A shell is a payload-carrying projectile that, as opposed to shot, contains an explosive or other filling, though modern usage sometimes includes large solid projectiles properly termed shot.[not verified in body] Solid shot may contain a pyrotechnic compound if a tracer or spotting charge is used. Originally, it was called a "bombshell", but "shell" has come to be unambiguous in a military context.
All explosive- and incendiary-filled projectiles, particularly for mortars, were originally called grenades, derived from the pomegranate, so called because the many-seeded fruit suggested the powder-filled, fragmenting bomb, or from the similarity of shape. Words cognate with grenade are still used for an artillery or mortar projectile in some European languages.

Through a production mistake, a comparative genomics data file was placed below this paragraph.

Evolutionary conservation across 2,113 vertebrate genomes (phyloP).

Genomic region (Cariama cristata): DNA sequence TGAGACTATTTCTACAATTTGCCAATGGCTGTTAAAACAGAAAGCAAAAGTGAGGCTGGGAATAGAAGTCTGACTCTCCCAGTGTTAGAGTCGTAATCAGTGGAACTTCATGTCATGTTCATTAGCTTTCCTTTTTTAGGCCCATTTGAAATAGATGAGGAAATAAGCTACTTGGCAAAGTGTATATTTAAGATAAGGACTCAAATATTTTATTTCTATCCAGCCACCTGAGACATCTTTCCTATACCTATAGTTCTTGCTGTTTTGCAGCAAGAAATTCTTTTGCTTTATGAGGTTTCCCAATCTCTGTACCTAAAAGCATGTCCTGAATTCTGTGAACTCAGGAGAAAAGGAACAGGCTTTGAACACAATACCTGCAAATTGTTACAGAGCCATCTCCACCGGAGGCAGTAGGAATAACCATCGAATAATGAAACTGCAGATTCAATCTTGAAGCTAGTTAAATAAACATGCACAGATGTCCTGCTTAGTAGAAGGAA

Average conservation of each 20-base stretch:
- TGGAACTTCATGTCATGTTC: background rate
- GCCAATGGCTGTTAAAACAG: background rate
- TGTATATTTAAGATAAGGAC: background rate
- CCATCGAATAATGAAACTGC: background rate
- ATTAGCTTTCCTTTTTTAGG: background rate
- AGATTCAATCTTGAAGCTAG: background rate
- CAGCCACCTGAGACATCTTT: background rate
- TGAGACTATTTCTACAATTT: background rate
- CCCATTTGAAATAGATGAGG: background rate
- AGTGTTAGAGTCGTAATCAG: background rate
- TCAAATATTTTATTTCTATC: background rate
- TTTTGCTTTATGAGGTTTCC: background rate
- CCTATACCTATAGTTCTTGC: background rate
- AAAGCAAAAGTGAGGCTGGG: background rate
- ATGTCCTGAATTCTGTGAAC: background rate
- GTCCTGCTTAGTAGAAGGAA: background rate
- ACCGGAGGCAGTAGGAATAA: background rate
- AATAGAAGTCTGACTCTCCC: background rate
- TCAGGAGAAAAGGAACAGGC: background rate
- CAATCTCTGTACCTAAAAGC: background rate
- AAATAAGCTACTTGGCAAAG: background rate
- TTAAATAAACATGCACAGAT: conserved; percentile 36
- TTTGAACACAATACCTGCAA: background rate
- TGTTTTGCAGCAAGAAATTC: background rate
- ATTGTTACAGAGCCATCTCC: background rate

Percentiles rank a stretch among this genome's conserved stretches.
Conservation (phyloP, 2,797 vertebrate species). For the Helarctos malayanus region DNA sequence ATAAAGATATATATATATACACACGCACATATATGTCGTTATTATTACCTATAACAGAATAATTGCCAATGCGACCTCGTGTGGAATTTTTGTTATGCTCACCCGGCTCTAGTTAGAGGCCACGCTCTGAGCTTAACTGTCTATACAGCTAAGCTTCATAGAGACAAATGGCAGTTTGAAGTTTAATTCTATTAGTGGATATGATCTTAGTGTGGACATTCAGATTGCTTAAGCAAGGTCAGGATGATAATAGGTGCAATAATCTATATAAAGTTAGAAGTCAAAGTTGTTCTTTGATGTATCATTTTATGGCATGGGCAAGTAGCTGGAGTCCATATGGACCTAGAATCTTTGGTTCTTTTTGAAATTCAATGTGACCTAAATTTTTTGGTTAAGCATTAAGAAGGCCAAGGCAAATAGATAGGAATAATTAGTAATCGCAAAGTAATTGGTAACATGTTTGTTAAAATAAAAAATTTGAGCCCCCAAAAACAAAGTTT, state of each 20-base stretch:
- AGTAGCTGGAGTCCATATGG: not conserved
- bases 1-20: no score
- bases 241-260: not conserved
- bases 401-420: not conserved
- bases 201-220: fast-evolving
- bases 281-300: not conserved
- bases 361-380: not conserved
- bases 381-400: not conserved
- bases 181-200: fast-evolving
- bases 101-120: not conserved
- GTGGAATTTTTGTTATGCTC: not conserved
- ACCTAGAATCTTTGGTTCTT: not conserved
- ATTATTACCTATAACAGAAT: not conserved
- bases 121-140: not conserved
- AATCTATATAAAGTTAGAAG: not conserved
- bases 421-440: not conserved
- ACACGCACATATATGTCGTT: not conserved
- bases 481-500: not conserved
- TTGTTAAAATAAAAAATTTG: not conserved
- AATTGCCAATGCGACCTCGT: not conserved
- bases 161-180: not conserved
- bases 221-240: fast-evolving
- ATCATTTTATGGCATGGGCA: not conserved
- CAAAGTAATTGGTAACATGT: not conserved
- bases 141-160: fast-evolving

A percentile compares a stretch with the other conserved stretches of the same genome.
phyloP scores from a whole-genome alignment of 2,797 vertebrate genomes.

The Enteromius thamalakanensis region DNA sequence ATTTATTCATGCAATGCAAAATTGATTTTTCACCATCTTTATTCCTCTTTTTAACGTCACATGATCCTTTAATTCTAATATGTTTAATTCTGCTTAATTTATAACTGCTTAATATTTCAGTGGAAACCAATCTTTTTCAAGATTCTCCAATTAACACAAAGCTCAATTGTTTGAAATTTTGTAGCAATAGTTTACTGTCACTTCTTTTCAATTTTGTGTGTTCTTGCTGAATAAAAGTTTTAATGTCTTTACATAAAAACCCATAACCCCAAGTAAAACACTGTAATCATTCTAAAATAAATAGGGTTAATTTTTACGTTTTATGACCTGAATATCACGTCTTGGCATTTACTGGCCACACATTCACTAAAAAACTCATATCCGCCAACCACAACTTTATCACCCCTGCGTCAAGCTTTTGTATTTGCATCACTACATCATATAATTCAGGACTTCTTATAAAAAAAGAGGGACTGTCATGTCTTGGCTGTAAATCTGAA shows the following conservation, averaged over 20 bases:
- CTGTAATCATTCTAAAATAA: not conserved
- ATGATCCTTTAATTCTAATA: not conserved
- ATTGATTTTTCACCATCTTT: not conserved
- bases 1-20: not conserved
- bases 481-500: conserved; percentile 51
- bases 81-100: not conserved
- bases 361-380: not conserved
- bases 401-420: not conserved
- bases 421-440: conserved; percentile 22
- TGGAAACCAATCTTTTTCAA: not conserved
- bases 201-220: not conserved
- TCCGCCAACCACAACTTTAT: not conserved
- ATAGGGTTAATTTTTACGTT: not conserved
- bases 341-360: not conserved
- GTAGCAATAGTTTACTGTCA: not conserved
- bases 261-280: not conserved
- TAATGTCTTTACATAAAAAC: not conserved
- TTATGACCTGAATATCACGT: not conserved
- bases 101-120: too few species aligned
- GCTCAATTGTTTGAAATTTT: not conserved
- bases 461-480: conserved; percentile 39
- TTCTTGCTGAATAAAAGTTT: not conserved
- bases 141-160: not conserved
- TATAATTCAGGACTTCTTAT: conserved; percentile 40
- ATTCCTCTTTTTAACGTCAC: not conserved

Solid cannonballs ("shot") did not need a fuse, but hollow munitions ("shells") filled with something such as gunpowder to fragment the ball, needed a fuse, either impact (percussion) or time. Percussion fuses with a spherical projectile presented a challenge because there was no way of ensuring that the impact mechanism contacted the target. Therefore, shells needed a time fuse that was ignited before or during firing and burned until the shell reached its target.